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Vermont on Nintendo Patent Infringement Suit

Professor Samson Vermont told the Washington Post that the likelihood of Japan-based video game provider Nintendo being forced to stop selling its popular Wii product in the U.S. is small, even if Hillcrest Labs' claim of patent infringement proves true.

"It could happen, but the stakes would be so high that Nintendo wouldn't let it happen," Vermont said. "The reality of it is, one of two things is going to happen: either there's no merit to (Hillcrest's) suit and they'll lose, or Nintendo will settle."

Hillcrest Labs, a small Rockville, MD, technology company, asked a U.S. trade panel to top Nintendo from importing its Wii system into the U.S. and filed a suit for damages, claiming it owns the patents to the technology used in the Wii. Hillcrest's technology allows users to control devices by moving the controller in front of the device, rather than through a convential pushbutton system.

Wii Controllers Get Tangled in Patent Game, Washington Post, August 21, 2008. By Zachary A. Goldfarb.

Excerpt:
"Patent lawsuits are fairly common and the outcomes are mixed, experts said.

"In 2006, Research In Motion, the Canadian maker of BlackBerry devices, paid $612.5 million to resolve a patent-infringement case with NTP of Arlington, Va. Just last month, Nintendo faced a setback when a U.S. court in Texas ordered the video game maker to pay $23 million to resolve a patent-infringement suit with another company. The court said Nintendo also had to stop selling several types of controllers. Nintendo has appealed.

"The U.S. International Trade Commission, the panel with which Hillcrest filed its complaint, has the authority to block imports of products that infringe U.S. patents. The lawsuit was filed in the U.S. District Court in Maryland.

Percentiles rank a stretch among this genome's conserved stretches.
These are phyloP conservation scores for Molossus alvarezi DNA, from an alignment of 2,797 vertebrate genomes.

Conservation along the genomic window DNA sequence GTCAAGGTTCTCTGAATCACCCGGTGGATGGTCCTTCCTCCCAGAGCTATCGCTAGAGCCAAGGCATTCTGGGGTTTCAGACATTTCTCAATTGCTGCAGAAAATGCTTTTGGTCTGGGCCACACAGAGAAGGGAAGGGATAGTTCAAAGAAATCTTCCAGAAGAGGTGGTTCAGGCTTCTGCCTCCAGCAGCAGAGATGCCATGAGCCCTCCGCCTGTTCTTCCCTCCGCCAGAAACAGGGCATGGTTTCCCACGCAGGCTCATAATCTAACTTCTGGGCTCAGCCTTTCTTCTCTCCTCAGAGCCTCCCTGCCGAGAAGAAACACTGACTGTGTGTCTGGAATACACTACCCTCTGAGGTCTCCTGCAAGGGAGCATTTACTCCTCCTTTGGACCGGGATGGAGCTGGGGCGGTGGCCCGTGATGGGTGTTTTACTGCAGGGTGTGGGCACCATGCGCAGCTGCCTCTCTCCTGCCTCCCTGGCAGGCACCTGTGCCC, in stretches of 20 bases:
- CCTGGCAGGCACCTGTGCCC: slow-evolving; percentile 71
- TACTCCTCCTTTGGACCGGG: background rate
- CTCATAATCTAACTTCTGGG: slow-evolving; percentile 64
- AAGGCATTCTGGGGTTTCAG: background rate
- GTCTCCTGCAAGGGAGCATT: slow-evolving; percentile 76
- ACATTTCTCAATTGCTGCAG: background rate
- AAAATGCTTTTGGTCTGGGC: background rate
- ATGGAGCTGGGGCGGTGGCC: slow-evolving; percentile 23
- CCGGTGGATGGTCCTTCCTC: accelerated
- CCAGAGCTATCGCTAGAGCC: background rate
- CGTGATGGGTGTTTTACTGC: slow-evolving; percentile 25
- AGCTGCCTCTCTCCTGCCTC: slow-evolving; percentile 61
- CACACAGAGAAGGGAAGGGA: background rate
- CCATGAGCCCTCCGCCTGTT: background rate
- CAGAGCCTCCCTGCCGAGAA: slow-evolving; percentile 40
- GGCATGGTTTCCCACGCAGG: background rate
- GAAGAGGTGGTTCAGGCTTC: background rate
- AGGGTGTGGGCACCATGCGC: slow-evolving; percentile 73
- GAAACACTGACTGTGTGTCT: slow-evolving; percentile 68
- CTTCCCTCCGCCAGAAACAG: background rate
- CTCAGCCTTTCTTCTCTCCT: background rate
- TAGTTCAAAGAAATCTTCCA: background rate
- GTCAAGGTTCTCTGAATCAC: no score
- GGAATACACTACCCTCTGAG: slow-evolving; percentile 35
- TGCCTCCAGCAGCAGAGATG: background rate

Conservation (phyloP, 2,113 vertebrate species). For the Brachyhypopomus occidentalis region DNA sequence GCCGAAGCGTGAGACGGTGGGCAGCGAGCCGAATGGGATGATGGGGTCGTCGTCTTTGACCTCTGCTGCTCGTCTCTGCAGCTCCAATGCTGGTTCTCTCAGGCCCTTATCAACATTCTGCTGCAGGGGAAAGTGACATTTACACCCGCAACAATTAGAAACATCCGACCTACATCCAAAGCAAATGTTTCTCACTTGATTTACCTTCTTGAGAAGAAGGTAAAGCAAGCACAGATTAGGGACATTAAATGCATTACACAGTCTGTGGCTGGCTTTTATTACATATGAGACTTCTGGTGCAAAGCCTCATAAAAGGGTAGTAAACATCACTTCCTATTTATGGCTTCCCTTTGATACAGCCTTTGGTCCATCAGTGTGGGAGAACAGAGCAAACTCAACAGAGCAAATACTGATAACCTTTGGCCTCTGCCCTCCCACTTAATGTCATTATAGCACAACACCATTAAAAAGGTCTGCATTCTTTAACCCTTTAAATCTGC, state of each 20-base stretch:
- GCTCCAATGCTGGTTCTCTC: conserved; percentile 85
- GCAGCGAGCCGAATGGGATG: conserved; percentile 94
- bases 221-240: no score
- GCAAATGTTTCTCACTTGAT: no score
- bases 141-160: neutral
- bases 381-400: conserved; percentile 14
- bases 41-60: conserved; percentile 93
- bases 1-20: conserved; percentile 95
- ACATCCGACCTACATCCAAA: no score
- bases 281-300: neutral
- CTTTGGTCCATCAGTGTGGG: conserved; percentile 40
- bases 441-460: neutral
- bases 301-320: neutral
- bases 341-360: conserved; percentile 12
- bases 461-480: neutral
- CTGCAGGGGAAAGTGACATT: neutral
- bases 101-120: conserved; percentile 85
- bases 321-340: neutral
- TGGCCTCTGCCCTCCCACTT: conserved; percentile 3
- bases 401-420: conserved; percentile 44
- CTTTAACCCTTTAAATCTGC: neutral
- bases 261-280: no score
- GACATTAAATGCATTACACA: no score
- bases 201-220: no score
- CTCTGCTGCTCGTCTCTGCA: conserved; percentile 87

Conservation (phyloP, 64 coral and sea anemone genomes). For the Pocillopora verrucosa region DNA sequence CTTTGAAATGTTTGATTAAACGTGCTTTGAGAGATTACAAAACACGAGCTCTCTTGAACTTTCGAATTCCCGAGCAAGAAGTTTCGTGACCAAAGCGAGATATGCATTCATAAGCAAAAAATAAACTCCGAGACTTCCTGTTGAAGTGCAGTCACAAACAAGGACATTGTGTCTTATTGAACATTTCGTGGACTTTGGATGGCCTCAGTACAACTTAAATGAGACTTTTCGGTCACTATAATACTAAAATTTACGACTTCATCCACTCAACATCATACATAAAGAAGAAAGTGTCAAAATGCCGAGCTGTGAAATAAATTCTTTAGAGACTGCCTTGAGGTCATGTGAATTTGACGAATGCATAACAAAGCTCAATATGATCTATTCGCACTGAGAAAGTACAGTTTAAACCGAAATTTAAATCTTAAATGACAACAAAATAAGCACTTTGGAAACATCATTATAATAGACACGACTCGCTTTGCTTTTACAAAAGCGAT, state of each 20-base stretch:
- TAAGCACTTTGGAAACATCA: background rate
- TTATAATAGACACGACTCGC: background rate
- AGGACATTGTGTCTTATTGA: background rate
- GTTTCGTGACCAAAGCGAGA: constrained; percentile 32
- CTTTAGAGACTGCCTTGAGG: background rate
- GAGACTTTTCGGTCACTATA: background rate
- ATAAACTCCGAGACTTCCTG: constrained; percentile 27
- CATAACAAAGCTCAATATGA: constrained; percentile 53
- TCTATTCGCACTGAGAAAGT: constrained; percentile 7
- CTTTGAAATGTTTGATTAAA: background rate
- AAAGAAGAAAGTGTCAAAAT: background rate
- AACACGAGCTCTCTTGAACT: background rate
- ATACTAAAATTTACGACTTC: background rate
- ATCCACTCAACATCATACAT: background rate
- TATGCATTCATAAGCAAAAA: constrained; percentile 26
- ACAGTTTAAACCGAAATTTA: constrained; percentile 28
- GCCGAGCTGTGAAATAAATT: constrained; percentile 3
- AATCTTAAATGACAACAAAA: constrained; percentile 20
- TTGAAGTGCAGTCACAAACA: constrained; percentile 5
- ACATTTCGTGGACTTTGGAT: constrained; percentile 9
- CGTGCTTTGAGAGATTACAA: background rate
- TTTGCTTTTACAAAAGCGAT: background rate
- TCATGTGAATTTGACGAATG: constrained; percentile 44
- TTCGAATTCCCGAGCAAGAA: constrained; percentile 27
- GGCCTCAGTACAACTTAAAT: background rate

"Hillcrest cites four patents filed in 2004 or before which describe functions present in the Wii, such as the motion-sensing accelerometer in the remote control. The most recent of these patents was approved on Tuesday. Three of the patents relate to the remote control's design and mention a number of possible uses, though not for video games. The fourth patent relates to the software that guides the on-screen interface and makes mention of several uses related to video games.

"'You can describe multiple products in your patent application and the fact that you don't describe the exact same product, that's not the key,' said Robert Sokohl, a patent attorney unaffiliated with the case from Sterne, Kessler, Goldstein & Fox, a Washington D.C. law firm.

"Hillcrest has licensed its technology to Logitech and to Universal Electronics. The company has attracted $50 million in venture capital, including $25 million in January 2008, from investors including New Enterprise Associates, Grotech Ventures, AllianceBernstein and others."

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